Uber and Lyft Drivers Have No Medical Coverage In an Accident
[Update: Initially the post noted that the driver mentioned in the Facebook Group was in an accident while on Uber but the driver was also Lyft. Also, a direct response from Lyft is posted.]
On Halloween week, a tragic accident occurred to a Lyft Driver and his two passengers. Unfortunately, one of his passengers did not survive the crash. You can read more about it here. After this incident came out, some drivers started to question the insurance coverage, especially how the driver and his passengers will be cared for after the accident from a medical standpoint due to the excessive injuries sustained.
There was a long discussion on the Uber Facebook Group as we all initially thought and assumed it was an Uber Driver. One driver chimed in that Lyft’s Insurance policy does not cover the driver for medical expenses! It does completely cover the passengers and anyone other than the driver, however.
Here are the insurance terms for Uber:
- $1 million of liability coverage per incident. Uber holds a commercial insurance policy with $1 million of coverage per incident. Drivers’ liability to third parties is covered from the moment a driver accepts a trip to its conclusion. This policy is expressly primary to any personal auto coverage (However it will not take precedence over any commercial auto insurance for the vehicle). We have provided a $1 million liability policy since commencing ridesharing in early 2013.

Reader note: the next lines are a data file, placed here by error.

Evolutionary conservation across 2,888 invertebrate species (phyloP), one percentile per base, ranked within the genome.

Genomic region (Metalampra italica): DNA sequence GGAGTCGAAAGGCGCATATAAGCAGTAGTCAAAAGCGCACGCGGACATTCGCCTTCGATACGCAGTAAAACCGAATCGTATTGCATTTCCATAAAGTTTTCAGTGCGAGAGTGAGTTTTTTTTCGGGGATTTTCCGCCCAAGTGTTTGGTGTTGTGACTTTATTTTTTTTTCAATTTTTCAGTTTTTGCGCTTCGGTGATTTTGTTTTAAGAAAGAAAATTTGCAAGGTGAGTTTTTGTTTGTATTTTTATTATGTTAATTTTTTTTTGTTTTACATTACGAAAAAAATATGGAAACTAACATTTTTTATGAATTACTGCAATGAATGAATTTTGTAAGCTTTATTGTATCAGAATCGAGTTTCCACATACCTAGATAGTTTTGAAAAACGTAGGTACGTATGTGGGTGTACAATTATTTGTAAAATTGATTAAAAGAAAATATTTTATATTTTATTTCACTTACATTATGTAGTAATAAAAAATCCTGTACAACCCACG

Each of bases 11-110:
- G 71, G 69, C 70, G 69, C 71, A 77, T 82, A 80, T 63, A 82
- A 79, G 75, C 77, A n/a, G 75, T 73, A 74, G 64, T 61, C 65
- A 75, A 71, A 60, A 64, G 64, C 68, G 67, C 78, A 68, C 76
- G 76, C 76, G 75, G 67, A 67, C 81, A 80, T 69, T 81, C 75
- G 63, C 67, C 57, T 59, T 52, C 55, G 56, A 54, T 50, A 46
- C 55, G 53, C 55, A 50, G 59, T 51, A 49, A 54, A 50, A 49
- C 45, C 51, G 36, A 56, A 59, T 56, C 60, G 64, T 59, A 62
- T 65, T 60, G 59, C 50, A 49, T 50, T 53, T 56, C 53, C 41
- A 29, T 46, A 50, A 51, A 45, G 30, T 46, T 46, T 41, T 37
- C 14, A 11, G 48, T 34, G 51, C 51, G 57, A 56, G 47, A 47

- $1 million of uninsured/underinsured motorist bodily injury coverage per incident. In December 2013, we also added uninsured/underinsured motorist coverage. In the event that another motorist causes an accident with an uberX vehicle and doesn’t carry adequate insurance, this policy covers bodily injury to all occupants of the rideshare vehicle. This is important to ensure protection in a hit and run.
- $50,000 of contingent comprehensive and collision insurance.* If a ridesharing driver holds personal comprehensive and collision insurance this policy covers physical damage to that vehicle that occurs during a trip, for any reason, up to $50,000 and with a $1,000 deductible.
- No fault coverage (e.g., Personal Injury Protection) is provided in certain states at similar levels as limos or taxis in those cities.
- $50,000/$100,000/$25,000 of contingent coverage between trips.** During the time that a ridesharing partner is available but between trips, most personal auto insurance will provide coverage. However the driver is also backed by an additional policy that covers driver liability for bodily injury up to $50,000/individual/accident with a total of $100,000/accident and up to $25,000 for property damage.
Here are the insurance terms for Lyft:
- Contingent liability coverage is designed to provide coverage when the app is in driver mode before you’ve received a ride request in the event your personal insurance does not respond. The policy has a $50,000 maximum per person, $100,000 maximum per accident, and a $25,000 maximum for physical damage. There is no deductible under this policy.
- Contingent collision coverage is designed to cover physical damage to your vehicle resulting from an accident as long as you have obtained collision coverage on your personal automobile policy. The policy has a $2,500 deductible and a $50,000 maximum for physical damage to your vehicle. ike any driver’s personal auto policy, this policy is designed to step in regardless of whether or not you’re at fault. This policy will respond if your personal auto policy declines the claim for collision damages to your vehicle solely because you are driving with Lyft.